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Bill Goddard


Career : 1910
Debut : Round 2, 1910 vs Geelong, aged 30 years, 79 days
Carlton Player No. 233
Games : 13
Goals : 2
Last Game : Grand Final, 1910 vs Collingwood, aged 30 years, 219 days
Height :
Weight :
DOB : February 24, 1880


Another of the many gifted football nomads who plied their trade on both sides of the continent in the early part of last century, William George ‘Bill’ Goddard was 27 years old when he made his VFL debut for South Melbourne in 1907, and past 30 when he played in the back pocket for Carlton in the 1910 Grand Final.

Born in the northern Victorian town of Corop - between Elmore and Stanhope - Goddard travelled widely throughout his career. When South Melbourne recruited him from North Fremantle in the WAFL, he was an accomplished centreman whose years of hard work as a timber-cutter had given him unusual strength and stamina. He had played one senior match for South Fremantle in 1900 before spending the next four seasons with North Fremantle, and it was from there that South Melbourne convinced him to head back east for the challenges and rewards of VFL football.

Bill did well in his debut year with the Bloods, although he was left out of the Grand Final team that went down to Carlton by five points. South was wracked by dissension after that loss, and fell away on the field to finish fifth in 1908. That brought about an exodus of players - including Goddard, who departed after 28 games and 17 goals in two seasons.

In 1910 Bill turned up at Princes Park to join the Blues - just in time to jump from the frying pan into the fire. Prior to the first match of the new season, simmering tensions at Carlton burst into the open when an extraordinary general meeting of members was called, with the express purpose of sacking three-time Premiership coach Jack Worrall. The tactic succeeded – Worrall walked out of Princes Park (taking four of the club’s biggest stars with him), and was replaced by champion follower Fred ‘Pompey’ Elliott as captain-coach.

Although well aware of Goddard’s ability in the centre, Elliott asked him to play in defence for Carlton – at first on a half-back flank, and later, in a back pocket. By the time the Blues claimed the minor premiership - two wins clear of Collingwood - Bill was proving a tough and adaptable customer on the last line, alongside full-back Doug Gillespie.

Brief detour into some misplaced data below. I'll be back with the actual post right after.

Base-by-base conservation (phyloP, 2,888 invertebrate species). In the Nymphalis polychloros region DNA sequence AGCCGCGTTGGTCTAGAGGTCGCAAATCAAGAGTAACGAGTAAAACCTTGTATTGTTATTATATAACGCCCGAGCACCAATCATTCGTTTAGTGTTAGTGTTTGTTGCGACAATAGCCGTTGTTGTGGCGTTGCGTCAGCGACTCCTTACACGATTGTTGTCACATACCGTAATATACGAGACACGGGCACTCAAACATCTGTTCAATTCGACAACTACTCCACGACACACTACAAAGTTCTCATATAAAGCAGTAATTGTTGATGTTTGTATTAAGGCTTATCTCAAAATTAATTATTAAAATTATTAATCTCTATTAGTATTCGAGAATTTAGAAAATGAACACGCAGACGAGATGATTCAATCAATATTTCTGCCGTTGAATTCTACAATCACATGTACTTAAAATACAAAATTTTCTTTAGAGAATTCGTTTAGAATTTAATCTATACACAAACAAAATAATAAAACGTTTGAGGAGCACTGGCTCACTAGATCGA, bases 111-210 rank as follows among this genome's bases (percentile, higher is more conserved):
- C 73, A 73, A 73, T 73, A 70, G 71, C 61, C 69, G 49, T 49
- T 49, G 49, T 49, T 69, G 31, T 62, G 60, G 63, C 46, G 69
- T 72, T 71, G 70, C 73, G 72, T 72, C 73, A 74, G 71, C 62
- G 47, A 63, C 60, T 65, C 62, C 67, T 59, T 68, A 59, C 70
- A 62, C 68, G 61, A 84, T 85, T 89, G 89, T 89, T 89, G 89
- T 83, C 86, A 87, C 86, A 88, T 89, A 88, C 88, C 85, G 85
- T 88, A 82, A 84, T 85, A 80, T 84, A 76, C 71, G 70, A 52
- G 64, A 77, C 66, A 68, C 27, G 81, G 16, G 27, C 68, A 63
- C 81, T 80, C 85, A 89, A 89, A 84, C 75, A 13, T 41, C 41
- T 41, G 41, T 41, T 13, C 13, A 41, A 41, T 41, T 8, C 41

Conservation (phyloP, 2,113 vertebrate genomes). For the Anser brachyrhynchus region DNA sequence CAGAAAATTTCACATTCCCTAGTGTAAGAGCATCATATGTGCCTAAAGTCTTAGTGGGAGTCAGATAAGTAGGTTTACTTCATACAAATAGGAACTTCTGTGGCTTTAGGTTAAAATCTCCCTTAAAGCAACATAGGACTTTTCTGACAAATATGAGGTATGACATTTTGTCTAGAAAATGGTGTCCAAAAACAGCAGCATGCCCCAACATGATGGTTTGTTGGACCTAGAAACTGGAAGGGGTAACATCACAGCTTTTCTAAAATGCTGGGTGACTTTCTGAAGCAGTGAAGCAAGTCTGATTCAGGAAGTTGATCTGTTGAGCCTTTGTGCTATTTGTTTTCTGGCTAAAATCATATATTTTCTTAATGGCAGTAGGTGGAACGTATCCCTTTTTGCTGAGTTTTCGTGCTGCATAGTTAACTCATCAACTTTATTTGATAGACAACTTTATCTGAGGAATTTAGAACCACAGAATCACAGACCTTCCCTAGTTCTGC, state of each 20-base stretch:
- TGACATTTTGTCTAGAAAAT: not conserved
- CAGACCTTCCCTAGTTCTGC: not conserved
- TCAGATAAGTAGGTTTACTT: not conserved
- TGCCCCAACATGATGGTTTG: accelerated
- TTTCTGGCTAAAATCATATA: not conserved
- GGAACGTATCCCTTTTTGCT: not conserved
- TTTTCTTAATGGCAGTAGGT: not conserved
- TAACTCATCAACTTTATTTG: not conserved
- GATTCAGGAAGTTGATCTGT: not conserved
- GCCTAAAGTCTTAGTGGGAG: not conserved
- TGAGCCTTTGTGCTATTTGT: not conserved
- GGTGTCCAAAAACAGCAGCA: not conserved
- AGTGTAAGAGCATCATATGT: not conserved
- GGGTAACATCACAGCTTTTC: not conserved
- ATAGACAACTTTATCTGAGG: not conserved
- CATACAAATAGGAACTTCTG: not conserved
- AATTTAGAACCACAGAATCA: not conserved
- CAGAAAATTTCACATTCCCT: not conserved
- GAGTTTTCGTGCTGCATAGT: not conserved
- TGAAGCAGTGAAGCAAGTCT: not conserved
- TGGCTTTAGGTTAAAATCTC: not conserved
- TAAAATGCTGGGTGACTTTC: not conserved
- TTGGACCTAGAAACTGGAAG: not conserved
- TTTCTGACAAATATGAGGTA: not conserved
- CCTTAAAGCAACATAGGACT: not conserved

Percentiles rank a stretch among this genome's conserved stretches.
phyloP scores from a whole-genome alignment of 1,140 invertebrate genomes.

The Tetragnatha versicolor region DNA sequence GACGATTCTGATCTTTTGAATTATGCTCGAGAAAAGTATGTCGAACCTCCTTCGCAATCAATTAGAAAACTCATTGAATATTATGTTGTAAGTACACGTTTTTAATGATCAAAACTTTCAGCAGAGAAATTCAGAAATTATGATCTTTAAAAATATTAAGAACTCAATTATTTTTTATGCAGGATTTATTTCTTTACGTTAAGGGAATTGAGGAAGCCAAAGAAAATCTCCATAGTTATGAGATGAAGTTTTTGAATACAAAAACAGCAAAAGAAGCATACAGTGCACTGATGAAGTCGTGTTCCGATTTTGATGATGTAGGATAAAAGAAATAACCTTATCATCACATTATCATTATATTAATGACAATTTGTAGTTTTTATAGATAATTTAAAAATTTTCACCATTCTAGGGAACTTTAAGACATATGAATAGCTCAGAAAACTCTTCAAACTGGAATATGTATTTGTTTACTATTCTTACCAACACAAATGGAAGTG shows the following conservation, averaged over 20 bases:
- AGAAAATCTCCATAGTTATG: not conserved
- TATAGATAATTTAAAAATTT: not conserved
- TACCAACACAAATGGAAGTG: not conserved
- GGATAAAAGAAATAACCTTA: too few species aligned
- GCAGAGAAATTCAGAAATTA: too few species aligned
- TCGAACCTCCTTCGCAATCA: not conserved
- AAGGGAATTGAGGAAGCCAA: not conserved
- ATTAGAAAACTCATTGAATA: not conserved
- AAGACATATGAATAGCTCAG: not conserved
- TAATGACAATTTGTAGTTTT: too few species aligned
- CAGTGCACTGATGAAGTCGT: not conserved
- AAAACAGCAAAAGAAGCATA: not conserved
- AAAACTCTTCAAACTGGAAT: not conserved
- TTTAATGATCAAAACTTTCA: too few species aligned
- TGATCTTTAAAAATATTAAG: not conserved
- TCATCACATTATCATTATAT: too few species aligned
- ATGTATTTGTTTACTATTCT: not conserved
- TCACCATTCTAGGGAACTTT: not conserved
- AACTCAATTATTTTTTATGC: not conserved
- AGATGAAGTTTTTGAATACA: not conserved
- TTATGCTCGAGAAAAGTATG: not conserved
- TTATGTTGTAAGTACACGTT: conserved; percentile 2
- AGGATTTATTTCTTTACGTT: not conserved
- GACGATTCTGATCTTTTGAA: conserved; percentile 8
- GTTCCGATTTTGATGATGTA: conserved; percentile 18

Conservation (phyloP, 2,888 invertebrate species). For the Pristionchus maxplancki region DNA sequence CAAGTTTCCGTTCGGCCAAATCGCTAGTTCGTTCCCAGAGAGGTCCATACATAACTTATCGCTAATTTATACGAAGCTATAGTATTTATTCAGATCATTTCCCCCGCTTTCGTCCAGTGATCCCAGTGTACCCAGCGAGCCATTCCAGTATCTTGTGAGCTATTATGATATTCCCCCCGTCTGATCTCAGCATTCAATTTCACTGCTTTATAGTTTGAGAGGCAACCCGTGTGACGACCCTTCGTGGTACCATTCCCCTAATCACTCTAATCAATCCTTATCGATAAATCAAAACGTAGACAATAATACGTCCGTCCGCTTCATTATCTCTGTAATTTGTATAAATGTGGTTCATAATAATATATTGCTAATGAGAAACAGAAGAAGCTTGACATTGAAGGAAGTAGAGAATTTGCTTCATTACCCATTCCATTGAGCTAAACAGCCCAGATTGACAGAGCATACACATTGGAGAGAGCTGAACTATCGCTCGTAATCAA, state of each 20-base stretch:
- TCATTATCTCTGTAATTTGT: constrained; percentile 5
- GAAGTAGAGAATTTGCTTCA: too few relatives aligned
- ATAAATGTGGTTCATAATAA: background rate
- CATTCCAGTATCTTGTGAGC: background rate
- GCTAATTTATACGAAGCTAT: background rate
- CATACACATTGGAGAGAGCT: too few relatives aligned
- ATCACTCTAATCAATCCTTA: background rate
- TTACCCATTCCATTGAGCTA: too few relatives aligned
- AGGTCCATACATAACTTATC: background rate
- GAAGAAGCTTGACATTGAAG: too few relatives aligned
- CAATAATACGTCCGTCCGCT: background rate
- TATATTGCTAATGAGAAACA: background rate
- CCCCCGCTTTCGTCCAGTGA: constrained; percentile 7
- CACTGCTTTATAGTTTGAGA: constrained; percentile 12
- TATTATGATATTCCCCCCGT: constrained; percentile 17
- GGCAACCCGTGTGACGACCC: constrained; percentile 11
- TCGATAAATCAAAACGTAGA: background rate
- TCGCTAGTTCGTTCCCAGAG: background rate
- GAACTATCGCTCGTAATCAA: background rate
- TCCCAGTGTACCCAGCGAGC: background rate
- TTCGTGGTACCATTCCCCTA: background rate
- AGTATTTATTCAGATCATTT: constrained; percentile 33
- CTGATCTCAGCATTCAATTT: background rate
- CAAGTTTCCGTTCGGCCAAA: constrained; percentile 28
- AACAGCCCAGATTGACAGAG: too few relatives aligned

In September 1910, one of the decade's most sensational football stories broke just hours before the second Semi-Final, when three Carlton players; Alex ‘Bongo’ Lang, Doug Fraser and Doug Gillespie, were dropped from the team to play South Melbourne. All were accused of taking bribes, and suspended pending an investigation. Amid the turmoil, ‘Pompey’ Elliott recast his side, with Goddard at full-back, Dick Harris alongside him in the pocket, and veteran former captain Jim Flynn supporting Elliott himself in the ruck. Somehow, the depleted Blues found a way to match the Southerners throughout the game, and only their dreadful inaccuracy (Carlton kicked 6.17 to 10.5) prevented them from snatching victory.

During the following fortnight, Lang and Fraser were found guilty of accepting bribes, but Gillespie was quickly cleared. Collingwood beat South Melbourne in the Preliminary Final, so Carlton immediately exercised their right (as minor premiers) to challenge the Magpies to a Grand Final showdown.

More than 42,000 packed into the MCG on that hot and windy October afternoon, when luck and accuracy again deserted the Blues. Champion centreman Rod McGregor, and rover Archie Wilson both succumbed to knee injuries early in the third quarter, and the match deteriorated into a succession of running brawls. Four players – two from each side – were reported as Carlton had one more scoring shot than the black and whites, but went down by 14 points.

Goddard’s one tumultuous season at Carlton ended that afternoon, and in 1911 he crossed to St Kilda, where he played another seven matches before leaving VFL football for good to join Port Melbourne in the VFA. In 1914, he bobbed up again on the other side of the country and continued his extensive career at East Fremantle. Playing in a back pocket at the age of 34, Bill won a flag at last when Easts beat South Fremantle in that year’s WAFL Grand Final.

Remarkably durable, Goddard was 38 when played the last of his 64 WAFL games for East Fremantle, and he would have been part of another Premiership side in 1918 had he not been injured the previous week.

Goddard passed away aged 59 on August 26, 1939 – a few days before the outbreak of World War II.

Blueseum: Summary of playing statistics for Bill Goddard

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